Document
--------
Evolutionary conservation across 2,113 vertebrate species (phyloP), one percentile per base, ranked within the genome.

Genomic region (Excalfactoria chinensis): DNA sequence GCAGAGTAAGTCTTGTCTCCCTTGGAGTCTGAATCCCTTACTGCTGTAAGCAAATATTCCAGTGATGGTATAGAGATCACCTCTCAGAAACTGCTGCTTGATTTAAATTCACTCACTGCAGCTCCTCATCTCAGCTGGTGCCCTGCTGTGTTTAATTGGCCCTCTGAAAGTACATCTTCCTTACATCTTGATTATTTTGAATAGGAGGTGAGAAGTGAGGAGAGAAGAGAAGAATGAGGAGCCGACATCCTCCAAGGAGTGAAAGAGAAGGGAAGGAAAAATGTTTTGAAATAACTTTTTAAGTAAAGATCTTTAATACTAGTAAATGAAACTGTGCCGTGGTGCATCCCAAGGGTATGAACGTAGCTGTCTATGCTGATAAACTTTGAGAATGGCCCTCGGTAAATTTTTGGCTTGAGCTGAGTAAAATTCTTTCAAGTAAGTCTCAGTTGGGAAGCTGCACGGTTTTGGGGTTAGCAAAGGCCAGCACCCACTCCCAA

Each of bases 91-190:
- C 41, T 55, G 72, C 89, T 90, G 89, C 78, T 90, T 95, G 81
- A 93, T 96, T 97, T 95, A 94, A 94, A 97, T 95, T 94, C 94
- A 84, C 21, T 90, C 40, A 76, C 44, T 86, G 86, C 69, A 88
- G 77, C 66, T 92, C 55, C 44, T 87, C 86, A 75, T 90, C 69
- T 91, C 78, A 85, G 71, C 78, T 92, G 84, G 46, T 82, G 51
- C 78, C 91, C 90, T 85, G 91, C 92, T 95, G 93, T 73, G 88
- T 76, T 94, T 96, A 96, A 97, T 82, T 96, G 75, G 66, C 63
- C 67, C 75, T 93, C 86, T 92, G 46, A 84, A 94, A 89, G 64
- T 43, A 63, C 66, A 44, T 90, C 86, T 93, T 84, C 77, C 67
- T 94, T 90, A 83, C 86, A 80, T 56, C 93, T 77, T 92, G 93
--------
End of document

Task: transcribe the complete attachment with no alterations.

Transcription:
Evolutionary conservation across 2,113 vertebrate species (phyloP), one percentile per base, ranked within the genome.

Genomic region (Excalfactoria chinensis): DNA sequence GCAGAGTAAGTCTTGTCTCCCTTGGAGTCTGAATCCCTTACTGCTGTAAGCAAATATTCCAGTGATGGTATAGAGATCACCTCTCAGAAACTGCTGCTTGATTTAAATTCACTCACTGCAGCTCCTCATCTCAGCTGGTGCCCTGCTGTGTTTAATTGGCCCTCTGAAAGTACATCTTCCTTACATCTTGATTATTTTGAATAGGAGGTGAGAAGTGAGGAGAGAAGAGAAGAATGAGGAGCCGACATCCTCCAAGGAGTGAAAGAGAAGGGAAGGAAAAATGTTTTGAAATAACTTTTTAAGTAAAGATCTTTAATACTAGTAAATGAAACTGTGCCGTGGTGCATCCCAAGGGTATGAACGTAGCTGTCTATGCTGATAAACTTTGAGAATGGCCCTCGGTAAATTTTTGGCTTGAGCTGAGTAAAATTCTTTCAAGTAAGTCTCAGTTGGGAAGCTGCACGGTTTTGGGGTTAGCAAAGGCCAGCACCCACTCCCAA

Each of bases 91-190:
- C 41, T 55, G 72, C 89, T 90, G 89, C 78, T 90, T 95, G 81
- A 93, T 96, T 97, T 95, A 94, A 94, A 97, T 95, T 94, C 94
- A 84, C 21, T 90, C 40, A 76, C 44, T 86, G 86, C 69, A 88
- G 77, C 66, T 92, C 55, C 44, T 87, C 86, A 75, T 90, C 69
- T 91, C 78, A 85, G 71, C 78, T 92, G 84, G 46, T 82, G 51
- C 78, C 91, C 90, T 85, G 91, C 92, T 95, G 93, T 73, G 88
- T 76, T 94, T 96, A 96, A 97, T 82, T 96, G 75, G 66, C 63
- C 67, C 75, T 93, C 86, T 92, G 46, A 84, A 94, A 89, G 64
- T 43, A 63, C 66, A 44, T 90, C 86, T 93, T 84, C 77, C 67
- T 94, T 90, A 83, C 86, A 80, T 56, C 93, T 77, T 92, G 93